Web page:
Canada unveiled its new $10 bill this week that features one of the country’s civil rights icons: Viola Desmond.
Desmond is the first black Canadian woman to appear on the country’s currency. She is also the first non-Royal woman to be featured.
Desmond refused to leave the whites-only section of a Nova Scotia movie theatre on Nov. 8, 1946 — nearly a decade before Rosa Parks refused to give up her seat on a segregated bus in Alabama, according to the Toronto Star. She was arrested, thrown in jail for 12 hours and fined.
It took another 63 years before she received a posthumous apology and pardon, many years after she died in 1965.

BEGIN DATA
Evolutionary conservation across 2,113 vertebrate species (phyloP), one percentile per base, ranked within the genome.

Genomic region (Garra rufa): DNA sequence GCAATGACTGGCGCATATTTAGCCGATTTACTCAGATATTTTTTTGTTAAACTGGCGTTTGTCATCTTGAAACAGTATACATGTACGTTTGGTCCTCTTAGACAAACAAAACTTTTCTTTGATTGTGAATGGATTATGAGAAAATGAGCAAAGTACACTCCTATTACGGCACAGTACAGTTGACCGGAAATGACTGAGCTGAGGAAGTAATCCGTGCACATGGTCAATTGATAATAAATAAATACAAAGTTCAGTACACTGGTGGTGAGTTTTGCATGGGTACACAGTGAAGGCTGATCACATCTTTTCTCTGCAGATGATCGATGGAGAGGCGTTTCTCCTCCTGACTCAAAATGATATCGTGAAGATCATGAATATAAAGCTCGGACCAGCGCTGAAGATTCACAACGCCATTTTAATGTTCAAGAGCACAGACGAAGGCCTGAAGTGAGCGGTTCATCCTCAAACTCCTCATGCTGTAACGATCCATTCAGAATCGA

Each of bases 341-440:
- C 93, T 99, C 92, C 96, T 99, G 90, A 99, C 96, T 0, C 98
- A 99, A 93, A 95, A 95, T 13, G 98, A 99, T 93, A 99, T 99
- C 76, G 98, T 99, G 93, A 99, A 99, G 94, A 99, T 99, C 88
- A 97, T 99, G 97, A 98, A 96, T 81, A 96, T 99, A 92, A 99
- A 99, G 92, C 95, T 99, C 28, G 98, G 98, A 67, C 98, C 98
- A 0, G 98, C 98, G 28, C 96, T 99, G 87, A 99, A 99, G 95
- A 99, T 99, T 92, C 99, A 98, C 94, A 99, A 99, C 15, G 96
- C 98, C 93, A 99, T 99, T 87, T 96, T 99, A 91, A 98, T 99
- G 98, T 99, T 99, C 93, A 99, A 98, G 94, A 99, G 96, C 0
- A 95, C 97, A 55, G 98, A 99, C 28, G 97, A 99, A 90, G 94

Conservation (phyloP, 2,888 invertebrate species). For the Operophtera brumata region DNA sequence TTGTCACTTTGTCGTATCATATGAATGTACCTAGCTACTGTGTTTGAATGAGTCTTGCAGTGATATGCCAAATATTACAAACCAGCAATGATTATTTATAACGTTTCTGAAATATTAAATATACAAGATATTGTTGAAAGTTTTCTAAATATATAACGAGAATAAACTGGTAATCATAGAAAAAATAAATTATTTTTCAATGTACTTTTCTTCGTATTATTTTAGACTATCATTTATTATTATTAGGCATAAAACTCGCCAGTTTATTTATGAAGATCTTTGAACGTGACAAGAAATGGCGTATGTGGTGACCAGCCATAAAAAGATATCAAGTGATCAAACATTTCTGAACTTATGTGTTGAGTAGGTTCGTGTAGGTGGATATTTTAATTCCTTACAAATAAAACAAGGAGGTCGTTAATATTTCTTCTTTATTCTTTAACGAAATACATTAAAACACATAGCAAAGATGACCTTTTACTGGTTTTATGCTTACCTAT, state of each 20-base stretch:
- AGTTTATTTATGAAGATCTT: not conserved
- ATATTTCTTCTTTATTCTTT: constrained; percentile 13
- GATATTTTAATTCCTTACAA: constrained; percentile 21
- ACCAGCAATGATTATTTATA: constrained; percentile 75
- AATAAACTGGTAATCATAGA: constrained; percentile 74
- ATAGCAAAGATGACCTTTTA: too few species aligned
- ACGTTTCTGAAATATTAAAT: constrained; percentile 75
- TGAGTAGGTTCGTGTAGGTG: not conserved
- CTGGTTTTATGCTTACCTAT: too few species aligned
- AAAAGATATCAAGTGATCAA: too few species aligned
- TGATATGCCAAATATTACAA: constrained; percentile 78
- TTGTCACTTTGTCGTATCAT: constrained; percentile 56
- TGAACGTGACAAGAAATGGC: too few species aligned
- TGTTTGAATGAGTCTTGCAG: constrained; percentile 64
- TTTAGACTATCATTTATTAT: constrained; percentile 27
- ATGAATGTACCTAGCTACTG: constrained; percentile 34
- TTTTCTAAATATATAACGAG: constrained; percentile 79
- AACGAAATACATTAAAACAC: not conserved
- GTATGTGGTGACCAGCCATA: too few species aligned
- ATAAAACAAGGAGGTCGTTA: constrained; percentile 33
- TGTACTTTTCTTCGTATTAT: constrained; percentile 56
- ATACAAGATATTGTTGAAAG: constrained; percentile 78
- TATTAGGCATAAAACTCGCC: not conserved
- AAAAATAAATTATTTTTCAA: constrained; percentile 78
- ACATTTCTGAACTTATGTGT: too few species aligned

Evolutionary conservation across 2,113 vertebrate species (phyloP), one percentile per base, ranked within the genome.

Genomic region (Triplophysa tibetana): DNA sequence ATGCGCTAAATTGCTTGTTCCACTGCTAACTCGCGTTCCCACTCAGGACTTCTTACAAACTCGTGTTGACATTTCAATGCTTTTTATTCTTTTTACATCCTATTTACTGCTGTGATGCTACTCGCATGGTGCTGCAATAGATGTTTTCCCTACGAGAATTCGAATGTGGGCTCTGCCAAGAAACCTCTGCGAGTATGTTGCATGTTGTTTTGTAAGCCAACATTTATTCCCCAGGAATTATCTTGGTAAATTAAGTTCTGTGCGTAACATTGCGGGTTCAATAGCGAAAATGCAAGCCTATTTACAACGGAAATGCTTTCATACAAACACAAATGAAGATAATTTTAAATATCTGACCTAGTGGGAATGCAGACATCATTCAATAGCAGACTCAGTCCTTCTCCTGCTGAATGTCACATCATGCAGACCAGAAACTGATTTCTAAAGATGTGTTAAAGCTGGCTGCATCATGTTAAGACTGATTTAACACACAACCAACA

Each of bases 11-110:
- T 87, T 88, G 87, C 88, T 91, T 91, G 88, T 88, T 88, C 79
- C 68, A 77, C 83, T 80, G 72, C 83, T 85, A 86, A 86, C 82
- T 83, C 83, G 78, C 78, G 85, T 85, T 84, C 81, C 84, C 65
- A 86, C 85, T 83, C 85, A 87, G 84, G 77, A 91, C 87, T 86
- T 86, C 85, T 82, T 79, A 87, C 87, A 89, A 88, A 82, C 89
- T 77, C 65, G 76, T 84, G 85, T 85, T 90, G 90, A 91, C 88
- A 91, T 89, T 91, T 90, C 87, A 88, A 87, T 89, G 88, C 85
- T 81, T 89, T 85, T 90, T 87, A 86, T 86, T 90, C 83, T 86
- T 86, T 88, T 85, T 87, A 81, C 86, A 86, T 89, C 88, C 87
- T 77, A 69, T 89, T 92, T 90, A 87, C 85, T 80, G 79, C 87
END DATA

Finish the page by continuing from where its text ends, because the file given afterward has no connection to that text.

After a lengthy process involving 461 eligible nominees, Desmond was chosen, officials said. She was selected from among women who met the eligibility requirements of demonstrating “outstanding leadership, achievement or distinction in any field”, and died at least 25 years ago.
Her sister, Wanda Robson who is now in her 90s, attended the unveiling ceremony Thursday led by Canadian Finance Minister Bill Morneau and Bank of Canada Governor Stephen Poloz.
“I was speechless,” Robson said of the note. “It’s beautiful.”
The new bill is expected to enter circulation at the end of the year.
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